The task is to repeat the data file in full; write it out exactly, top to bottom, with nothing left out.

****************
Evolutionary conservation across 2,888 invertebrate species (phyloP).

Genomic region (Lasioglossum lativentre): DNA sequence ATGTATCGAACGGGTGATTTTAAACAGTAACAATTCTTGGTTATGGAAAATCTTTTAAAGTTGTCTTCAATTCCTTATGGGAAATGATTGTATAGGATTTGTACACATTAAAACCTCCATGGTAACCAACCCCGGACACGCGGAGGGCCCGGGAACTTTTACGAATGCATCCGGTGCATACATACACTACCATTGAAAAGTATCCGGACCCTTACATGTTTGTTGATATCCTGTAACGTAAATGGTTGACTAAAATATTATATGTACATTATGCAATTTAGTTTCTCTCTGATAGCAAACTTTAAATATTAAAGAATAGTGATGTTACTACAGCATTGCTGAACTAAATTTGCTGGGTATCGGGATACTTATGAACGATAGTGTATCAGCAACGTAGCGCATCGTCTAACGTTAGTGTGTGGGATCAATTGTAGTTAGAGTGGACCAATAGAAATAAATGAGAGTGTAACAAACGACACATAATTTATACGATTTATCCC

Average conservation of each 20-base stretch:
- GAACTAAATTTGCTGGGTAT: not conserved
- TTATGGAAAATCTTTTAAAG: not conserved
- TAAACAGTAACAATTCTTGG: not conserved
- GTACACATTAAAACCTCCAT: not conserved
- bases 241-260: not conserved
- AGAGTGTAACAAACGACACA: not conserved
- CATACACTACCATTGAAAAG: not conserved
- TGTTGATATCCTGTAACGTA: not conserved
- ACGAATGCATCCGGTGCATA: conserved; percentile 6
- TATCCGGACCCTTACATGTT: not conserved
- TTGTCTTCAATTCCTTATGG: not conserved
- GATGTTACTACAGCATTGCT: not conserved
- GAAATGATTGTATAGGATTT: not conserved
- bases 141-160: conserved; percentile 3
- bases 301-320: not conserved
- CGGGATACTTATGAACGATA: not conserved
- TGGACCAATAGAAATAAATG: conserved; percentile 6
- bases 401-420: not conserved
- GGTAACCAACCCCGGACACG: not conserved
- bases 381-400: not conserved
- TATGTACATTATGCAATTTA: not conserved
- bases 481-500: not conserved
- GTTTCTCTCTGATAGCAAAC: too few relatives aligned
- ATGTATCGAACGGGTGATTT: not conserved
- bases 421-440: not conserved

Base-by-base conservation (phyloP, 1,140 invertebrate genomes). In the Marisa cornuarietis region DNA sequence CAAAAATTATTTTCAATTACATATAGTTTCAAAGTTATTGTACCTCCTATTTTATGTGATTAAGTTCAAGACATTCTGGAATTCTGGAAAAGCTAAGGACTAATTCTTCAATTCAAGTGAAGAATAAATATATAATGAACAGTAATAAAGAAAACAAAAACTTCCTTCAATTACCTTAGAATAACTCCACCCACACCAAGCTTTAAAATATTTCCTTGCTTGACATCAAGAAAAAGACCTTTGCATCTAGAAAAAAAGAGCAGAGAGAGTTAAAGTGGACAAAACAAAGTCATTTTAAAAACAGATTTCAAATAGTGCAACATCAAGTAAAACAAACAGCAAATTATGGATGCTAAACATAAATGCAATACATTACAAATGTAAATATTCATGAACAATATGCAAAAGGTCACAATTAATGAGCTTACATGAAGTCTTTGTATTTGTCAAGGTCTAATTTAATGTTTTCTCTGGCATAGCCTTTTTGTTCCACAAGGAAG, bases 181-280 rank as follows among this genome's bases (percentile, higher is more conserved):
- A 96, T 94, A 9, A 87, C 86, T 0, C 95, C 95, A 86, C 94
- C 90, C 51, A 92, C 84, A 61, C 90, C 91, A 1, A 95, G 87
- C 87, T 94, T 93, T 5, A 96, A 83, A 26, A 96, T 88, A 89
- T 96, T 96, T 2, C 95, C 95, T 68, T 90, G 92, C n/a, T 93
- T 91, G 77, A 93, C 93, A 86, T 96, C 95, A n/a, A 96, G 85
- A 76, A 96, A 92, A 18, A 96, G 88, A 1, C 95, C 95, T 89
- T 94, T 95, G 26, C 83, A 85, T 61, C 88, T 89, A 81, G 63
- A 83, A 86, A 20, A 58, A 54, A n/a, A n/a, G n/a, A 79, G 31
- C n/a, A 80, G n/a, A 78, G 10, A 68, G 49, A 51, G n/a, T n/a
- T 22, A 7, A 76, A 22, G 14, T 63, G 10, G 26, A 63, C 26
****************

Evolutionary conservation across 2,888 invertebrate species (phyloP).

Genomic region (Lasioglossum lativentre): DNA sequence ATGTATCGAACGGGTGATTTTAAACAGTAACAATTCTTGGTTATGGAAAATCTTTTAAAGTTGTCTTCAATTCCTTATGGGAAATGATTGTATAGGATTTGTACACATTAAAACCTCCATGGTAACCAACCCCGGACACGCGGAGGGCCCGGGAACTTTTACGAATGCATCCGGTGCATACATACACTACCATTGAAAAGTATCCGGACCCTTACATGTTTGTTGATATCCTGTAACGTAAATGGTTGACTAAAATATTATATGTACATTATGCAATTTAGTTTCTCTCTGATAGCAAACTTTAAATATTAAAGAATAGTGATGTTACTACAGCATTGCTGAACTAAATTTGCTGGGTATCGGGATACTTATGAACGATAGTGTATCAGCAACGTAGCGCATCGTCTAACGTTAGTGTGTGGGATCAATTGTAGTTAGAGTGGACCAATAGAAATAAATGAGAGTGTAACAAACGACACATAATTTATACGATTTATCCC

Average conservation of each 20-base stretch:
- GAACTAAATTTGCTGGGTAT: not conserved
- TTATGGAAAATCTTTTAAAG: not conserved
- TAAACAGTAACAATTCTTGG: not conserved
- GTACACATTAAAACCTCCAT: not conserved
- bases 241-260: not conserved
- AGAGTGTAACAAACGACACA: not conserved
- CATACACTACCATTGAAAAG: not conserved
- TGTTGATATCCTGTAACGTA: not conserved
- ACGAATGCATCCGGTGCATA: conserved; percentile 6
- TATCCGGACCCTTACATGTT: not conserved
- TTGTCTTCAATTCCTTATGG: not conserved
- GATGTTACTACAGCATTGCT: not conserved
- GAAATGATTGTATAGGATTT: not conserved
- bases 141-160: conserved; percentile 3
- bases 301-320: not conserved
- CGGGATACTTATGAACGATA: not conserved
- TGGACCAATAGAAATAAATG: conserved; percentile 6
- bases 401-420: not conserved
- GGTAACCAACCCCGGACACG: not conserved
- bases 381-400: not conserved
- TATGTACATTATGCAATTTA: not conserved
- bases 481-500: not conserved
- GTTTCTCTCTGATAGCAAAC: too few relatives aligned
- ATGTATCGAACGGGTGATTT: not conserved
- bases 421-440: not conserved

Base-by-base conservation (phyloP, 1,140 invertebrate genomes). In the Marisa cornuarietis region DNA sequence CAAAAATTATTTTCAATTACATATAGTTTCAAAGTTATTGTACCTCCTATTTTATGTGATTAAGTTCAAGACATTCTGGAATTCTGGAAAAGCTAAGGACTAATTCTTCAATTCAAGTGAAGAATAAATATATAATGAACAGTAATAAAGAAAACAAAAACTTCCTTCAATTACCTTAGAATAACTCCACCCACACCAAGCTTTAAAATATTTCCTTGCTTGACATCAAGAAAAAGACCTTTGCATCTAGAAAAAAAGAGCAGAGAGAGTTAAAGTGGACAAAACAAAGTCATTTTAAAAACAGATTTCAAATAGTGCAACATCAAGTAAAACAAACAGCAAATTATGGATGCTAAACATAAATGCAATACATTACAAATGTAAATATTCATGAACAATATGCAAAAGGTCACAATTAATGAGCTTACATGAAGTCTTTGTATTTGTCAAGGTCTAATTTAATGTTTTCTCTGGCATAGCCTTTTTGTTCCACAAGGAAG, bases 181-280 rank as follows among this genome's bases (percentile, higher is more conserved):
- A 96, T 94, A 9, A 87, C 86, T 0, C 95, C 95, A 86, C 94
- C 90, C 51, A 92, C 84, A 61, C 90, C 91, A 1, A 95, G 87
- C 87, T 94, T 93, T 5, A 96, A 83, A 26, A 96, T 88, A 89
- T 96, T 96, T 2, C 95, C 95, T 68, T 90, G 92, C n/a, T 93
- T 91, G 77, A 93, C 93, A 86, T 96, C 95, A n/a, A 96, G 85
- A 76, A 96, A 92, A 18, A 96, G 88, A 1, C 95, C 95, T 89
- T 94, T 95, G 26, C 83, A 85, T 61, C 88, T 89, A 81, G 63
- A 83, A 86, A 20, A 58, A 54, A n/a, A n/a, G n/a, A 79, G 31
- C n/a, A 80, G n/a, A 78, G 10, A 68, G 49, A 51, G n/a, T n/a
- T 22, A 7, A 76, A 22, G 14, T 63, G 10, G 26, A 63, C 26